Cancer: Directions for the drivers.


How important for cancer incidence and progression is genetic variation that affects gene expression? This fundamental question has received remarkably little attention in recent studies of cancer genomes, perhaps because of a prevailing view that the cancer-causing mutations that can be targeted by drugs are those that disrupt protein structure. In a paper published on Nature’s website today, Ongen et al. demonstrate how simultaneous gene-expression profiling and whole-genome genotyping can be used to dissect the regulation of gene transcription in colorectal cancer. The findings provide two thought-provoking insights: that cancerdriving changes may be identifiable among an excess of regulatory mutations, and that ‘cryptic’ regulatory genetic variation has the potential to modify cancer progression. It is well established that gene expression is altered in cancer. Despite their independent derivation, tumours of the same type tend to converge on a common, new gene-expression profile. Various studies, primarily from The Cancer Genome Atlas project, have noted differential transcription of tumour-driving and tumour-suppressing genes in advanced tumours, but so many gene transcripts are altered in these tumours that it is difficult to know which ones ‘drive’ the altered behaviour and which ones are ‘passengers’, just going along for the ride. Furthermore, epigenetic alterations — those that modify gene expression without involving sequence mutations — have been implicated in cancer, including colorectal cancer. Broad surveys of transcriptional and epigenetic changes in tumours have been conducted, but not on the scale and resolution achieved by Ongen and colleagues. They used a method known as RNA-Seq, in which the transcriptome of a cell (its whole complement of RNA molecules) is sequenced. Over the past couple of years, sequencing of the exome of cancer cells (in essence, just the protein-coding regions) has suggested that around 250 genes are mutated in cancer cells significantly more often than expected by chance. Many of these are pan-cancer genes, and some are tumour-type specific. It is less straightforward to perform similar analyses for regulatory DNA, for two reasons: we are just beginning to learn how to identify regulatory functions in the hundreds of kilobases that surround genes, and altered gene expression is often due to changes in genes located elsewhere in the genome. Ongen et al. overcome these limitations by focusing on changes in the ratio of expression of heterozygous alleles (sites at which the DNA sequence differs between the two copies of the sequence in a cell) between tumour and matched normal cells, as had also been done in another recent analysis of colorectal cancer. They call the hundreds of instances of this phenomenon that they find per sample ‘genes with allelic dysregulation’ (GADs). Although allele-specific expression can also be attributed to changes at other genes, it is highly likely that in many cases it is due to a locally acting regulatory mutation. Ongen et al. observe a significant correlation between the somatic (non-germline) mutation rate and altered allele-specific expression and, in each of the 103 matched normal–tumour pairs they analysed, approximately 200 transcripts showed a cancer-specific deviation in the allelic expression ratio at heterozygous sites. Their interpretation is that one allele is transcribed more than the other owing to the action of regulatory-sequence variation. The authors show that some of this deviation can be attributed to familiar cancerassociated mutation types, including loss of heterozygosity and copy-number alteration, and that some is due to inferred (yet to be defined) regulatory mutations. Tallying these instances over all of the samples, and taking two approaches to controlling for statistical biases, they arrive at a list of 71 GADs that occur more frequently in tumours than in normal cells, 9 of which are shared with an existing list of pan-cancer driver mutations. These observations provide a smoking gun for the idea that regulatory mutations can drive cancer. Perhaps there is no need to distinguish them with their own name, but the term ‘GPS mutations’ comes to mind, because they are instructing driver mutations on what to do, but it is not altogether clear that the cancer cells would not still attain a tumorous state without their help — much like a satellite-based navigation system instructing a driver on how to get somewhere. A related term, ‘back-seat driver’, has been invoked to describe another class of mutation that probably has a role in mediating cancer progression or metastatic spread, and that is conditional on the status of other driver mutations. Ongen and colleagues’ second major contribution is to suggest that, in addition to GPS mutations in GADs, another important C A N C E R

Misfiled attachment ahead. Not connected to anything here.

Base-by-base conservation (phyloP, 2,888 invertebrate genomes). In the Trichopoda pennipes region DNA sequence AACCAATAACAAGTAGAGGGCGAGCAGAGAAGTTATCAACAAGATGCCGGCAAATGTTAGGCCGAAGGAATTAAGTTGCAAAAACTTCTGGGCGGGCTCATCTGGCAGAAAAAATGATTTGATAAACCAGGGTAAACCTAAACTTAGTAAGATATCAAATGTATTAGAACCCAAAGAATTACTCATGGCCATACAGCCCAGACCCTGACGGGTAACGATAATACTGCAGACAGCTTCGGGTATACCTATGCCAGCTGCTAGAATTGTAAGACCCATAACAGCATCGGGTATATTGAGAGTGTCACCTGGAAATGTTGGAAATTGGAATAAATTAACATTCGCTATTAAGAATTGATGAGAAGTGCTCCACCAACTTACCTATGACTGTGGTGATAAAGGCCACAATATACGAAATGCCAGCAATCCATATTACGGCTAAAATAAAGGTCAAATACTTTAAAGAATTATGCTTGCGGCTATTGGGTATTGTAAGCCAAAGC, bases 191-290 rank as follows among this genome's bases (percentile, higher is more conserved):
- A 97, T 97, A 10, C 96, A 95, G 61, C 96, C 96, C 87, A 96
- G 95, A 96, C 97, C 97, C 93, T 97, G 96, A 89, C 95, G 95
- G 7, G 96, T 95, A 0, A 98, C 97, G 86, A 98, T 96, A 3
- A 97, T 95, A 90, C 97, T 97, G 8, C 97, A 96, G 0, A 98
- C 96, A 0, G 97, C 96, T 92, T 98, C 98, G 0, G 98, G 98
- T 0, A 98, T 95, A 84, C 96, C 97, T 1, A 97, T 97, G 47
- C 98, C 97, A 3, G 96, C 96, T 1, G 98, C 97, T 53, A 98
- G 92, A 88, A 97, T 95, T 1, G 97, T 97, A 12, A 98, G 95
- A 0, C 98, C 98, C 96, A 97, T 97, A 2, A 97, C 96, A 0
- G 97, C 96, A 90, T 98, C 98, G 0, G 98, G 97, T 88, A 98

DOI: 10.1038/nature13649

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@article{Gibson2014CancerDF, title={Cancer: Directions for the drivers.}, author={Greg Gibson}, journal={Nature}, year={2014}, volume={512 7512}, pages={31-2} }